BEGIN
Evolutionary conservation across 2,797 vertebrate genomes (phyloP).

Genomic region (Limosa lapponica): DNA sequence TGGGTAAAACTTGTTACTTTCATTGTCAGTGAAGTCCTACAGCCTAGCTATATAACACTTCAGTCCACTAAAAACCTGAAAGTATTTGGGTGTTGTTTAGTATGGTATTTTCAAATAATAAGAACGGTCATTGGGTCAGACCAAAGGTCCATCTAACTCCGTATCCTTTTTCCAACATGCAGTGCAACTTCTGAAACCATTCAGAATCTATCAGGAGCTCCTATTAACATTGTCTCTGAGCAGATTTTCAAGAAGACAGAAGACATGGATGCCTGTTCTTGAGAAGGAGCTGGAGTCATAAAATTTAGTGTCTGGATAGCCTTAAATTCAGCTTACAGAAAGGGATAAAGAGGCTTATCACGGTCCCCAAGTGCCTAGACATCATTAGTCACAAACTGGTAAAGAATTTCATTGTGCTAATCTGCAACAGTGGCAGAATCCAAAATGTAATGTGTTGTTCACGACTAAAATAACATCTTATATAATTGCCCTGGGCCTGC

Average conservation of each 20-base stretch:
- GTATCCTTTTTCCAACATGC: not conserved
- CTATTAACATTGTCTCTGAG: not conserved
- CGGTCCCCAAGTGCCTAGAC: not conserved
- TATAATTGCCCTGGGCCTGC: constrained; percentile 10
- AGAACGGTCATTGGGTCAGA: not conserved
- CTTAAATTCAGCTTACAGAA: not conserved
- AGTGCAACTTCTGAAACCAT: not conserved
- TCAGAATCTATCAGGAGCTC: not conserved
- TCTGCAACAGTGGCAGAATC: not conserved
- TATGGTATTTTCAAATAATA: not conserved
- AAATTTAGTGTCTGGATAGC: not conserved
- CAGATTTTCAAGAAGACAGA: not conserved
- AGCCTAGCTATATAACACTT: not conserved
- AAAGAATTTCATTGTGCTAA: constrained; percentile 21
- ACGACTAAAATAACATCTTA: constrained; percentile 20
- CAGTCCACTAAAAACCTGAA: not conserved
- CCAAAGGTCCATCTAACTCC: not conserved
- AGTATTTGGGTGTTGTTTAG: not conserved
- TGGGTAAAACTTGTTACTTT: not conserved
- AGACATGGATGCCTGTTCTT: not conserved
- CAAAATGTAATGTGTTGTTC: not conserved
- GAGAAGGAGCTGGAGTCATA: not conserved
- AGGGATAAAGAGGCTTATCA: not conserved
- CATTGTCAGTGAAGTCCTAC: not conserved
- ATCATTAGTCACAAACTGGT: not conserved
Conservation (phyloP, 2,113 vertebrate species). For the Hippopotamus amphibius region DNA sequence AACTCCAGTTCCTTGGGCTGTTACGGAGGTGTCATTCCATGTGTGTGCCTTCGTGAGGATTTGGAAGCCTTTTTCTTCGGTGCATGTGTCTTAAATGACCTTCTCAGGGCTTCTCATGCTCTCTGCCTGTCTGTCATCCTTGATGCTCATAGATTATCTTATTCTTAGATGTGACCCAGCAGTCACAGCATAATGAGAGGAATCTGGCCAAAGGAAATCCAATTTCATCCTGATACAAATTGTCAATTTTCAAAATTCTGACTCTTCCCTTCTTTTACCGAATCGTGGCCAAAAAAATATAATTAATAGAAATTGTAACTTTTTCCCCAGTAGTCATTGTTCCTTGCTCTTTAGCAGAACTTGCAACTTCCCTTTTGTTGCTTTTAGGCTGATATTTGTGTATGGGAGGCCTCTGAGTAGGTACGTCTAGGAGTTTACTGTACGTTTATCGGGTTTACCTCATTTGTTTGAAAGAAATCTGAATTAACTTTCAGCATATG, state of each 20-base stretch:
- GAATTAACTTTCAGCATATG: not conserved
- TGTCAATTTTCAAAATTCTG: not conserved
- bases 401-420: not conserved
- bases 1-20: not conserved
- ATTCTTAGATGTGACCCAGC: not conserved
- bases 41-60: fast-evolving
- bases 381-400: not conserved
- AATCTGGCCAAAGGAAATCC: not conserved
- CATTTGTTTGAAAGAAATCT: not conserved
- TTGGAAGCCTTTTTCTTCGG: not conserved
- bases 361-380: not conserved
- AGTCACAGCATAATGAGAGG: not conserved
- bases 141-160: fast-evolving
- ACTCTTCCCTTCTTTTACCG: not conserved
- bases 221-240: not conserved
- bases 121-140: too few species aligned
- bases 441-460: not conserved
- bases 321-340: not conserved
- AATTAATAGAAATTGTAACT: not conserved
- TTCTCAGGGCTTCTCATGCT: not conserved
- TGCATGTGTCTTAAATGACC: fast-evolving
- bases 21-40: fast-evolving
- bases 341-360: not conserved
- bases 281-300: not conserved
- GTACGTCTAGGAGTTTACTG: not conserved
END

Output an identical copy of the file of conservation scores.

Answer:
Evolutionary conservation across 2,797 vertebrate genomes (phyloP).

Genomic region (Limosa lapponica): DNA sequence TGGGTAAAACTTGTTACTTTCATTGTCAGTGAAGTCCTACAGCCTAGCTATATAACACTTCAGTCCACTAAAAACCTGAAAGTATTTGGGTGTTGTTTAGTATGGTATTTTCAAATAATAAGAACGGTCATTGGGTCAGACCAAAGGTCCATCTAACTCCGTATCCTTTTTCCAACATGCAGTGCAACTTCTGAAACCATTCAGAATCTATCAGGAGCTCCTATTAACATTGTCTCTGAGCAGATTTTCAAGAAGACAGAAGACATGGATGCCTGTTCTTGAGAAGGAGCTGGAGTCATAAAATTTAGTGTCTGGATAGCCTTAAATTCAGCTTACAGAAAGGGATAAAGAGGCTTATCACGGTCCCCAAGTGCCTAGACATCATTAGTCACAAACTGGTAAAGAATTTCATTGTGCTAATCTGCAACAGTGGCAGAATCCAAAATGTAATGTGTTGTTCACGACTAAAATAACATCTTATATAATTGCCCTGGGCCTGC

Average conservation of each 20-base stretch:
- GTATCCTTTTTCCAACATGC: not conserved
- CTATTAACATTGTCTCTGAG: not conserved
- CGGTCCCCAAGTGCCTAGAC: not conserved
- TATAATTGCCCTGGGCCTGC: constrained; percentile 10
- AGAACGGTCATTGGGTCAGA: not conserved
- CTTAAATTCAGCTTACAGAA: not conserved
- AGTGCAACTTCTGAAACCAT: not conserved
- TCAGAATCTATCAGGAGCTC: not conserved
- TCTGCAACAGTGGCAGAATC: not conserved
- TATGGTATTTTCAAATAATA: not conserved
- AAATTTAGTGTCTGGATAGC: not conserved
- CAGATTTTCAAGAAGACAGA: not conserved
- AGCCTAGCTATATAACACTT: not conserved
- AAAGAATTTCATTGTGCTAA: constrained; percentile 21
- ACGACTAAAATAACATCTTA: constrained; percentile 20
- CAGTCCACTAAAAACCTGAA: not conserved
- CCAAAGGTCCATCTAACTCC: not conserved
- AGTATTTGGGTGTTGTTTAG: not conserved
- TGGGTAAAACTTGTTACTTT: not conserved
- AGACATGGATGCCTGTTCTT: not conserved
- CAAAATGTAATGTGTTGTTC: not conserved
- GAGAAGGAGCTGGAGTCATA: not conserved
- AGGGATAAAGAGGCTTATCA: not conserved
- CATTGTCAGTGAAGTCCTAC: not conserved
- ATCATTAGTCACAAACTGGT: not conserved
Conservation (phyloP, 2,113 vertebrate species). For the Hippopotamus amphibius region DNA sequence AACTCCAGTTCCTTGGGCTGTTACGGAGGTGTCATTCCATGTGTGTGCCTTCGTGAGGATTTGGAAGCCTTTTTCTTCGGTGCATGTGTCTTAAATGACCTTCTCAGGGCTTCTCATGCTCTCTGCCTGTCTGTCATCCTTGATGCTCATAGATTATCTTATTCTTAGATGTGACCCAGCAGTCACAGCATAATGAGAGGAATCTGGCCAAAGGAAATCCAATTTCATCCTGATACAAATTGTCAATTTTCAAAATTCTGACTCTTCCCTTCTTTTACCGAATCGTGGCCAAAAAAATATAATTAATAGAAATTGTAACTTTTTCCCCAGTAGTCATTGTTCCTTGCTCTTTAGCAGAACTTGCAACTTCCCTTTTGTTGCTTTTAGGCTGATATTTGTGTATGGGAGGCCTCTGAGTAGGTACGTCTAGGAGTTTACTGTACGTTTATCGGGTTTACCTCATTTGTTTGAAAGAAATCTGAATTAACTTTCAGCATATG, state of each 20-base stretch:
- GAATTAACTTTCAGCATATG: not conserved
- TGTCAATTTTCAAAATTCTG: not conserved
- bases 401-420: not conserved
- bases 1-20: not conserved
- ATTCTTAGATGTGACCCAGC: not conserved
- bases 41-60: fast-evolving
- bases 381-400: not conserved
- AATCTGGCCAAAGGAAATCC: not conserved
- CATTTGTTTGAAAGAAATCT: not conserved
- TTGGAAGCCTTTTTCTTCGG: not conserved
- bases 361-380: not conserved
- AGTCACAGCATAATGAGAGG: not conserved
- bases 141-160: fast-evolving
- ACTCTTCCCTTCTTTTACCG: not conserved
- bases 221-240: not conserved
- bases 121-140: too few species aligned
- bases 441-460: not conserved
- bases 321-340: not conserved
- AATTAATAGAAATTGTAACT: not conserved
- TTCTCAGGGCTTCTCATGCT: not conserved
- TGCATGTGTCTTAAATGACC: fast-evolving
- bases 21-40: fast-evolving
- bases 341-360: not conserved
- bases 281-300: not conserved
- GTACGTCTAGGAGTTTACTG: not conserved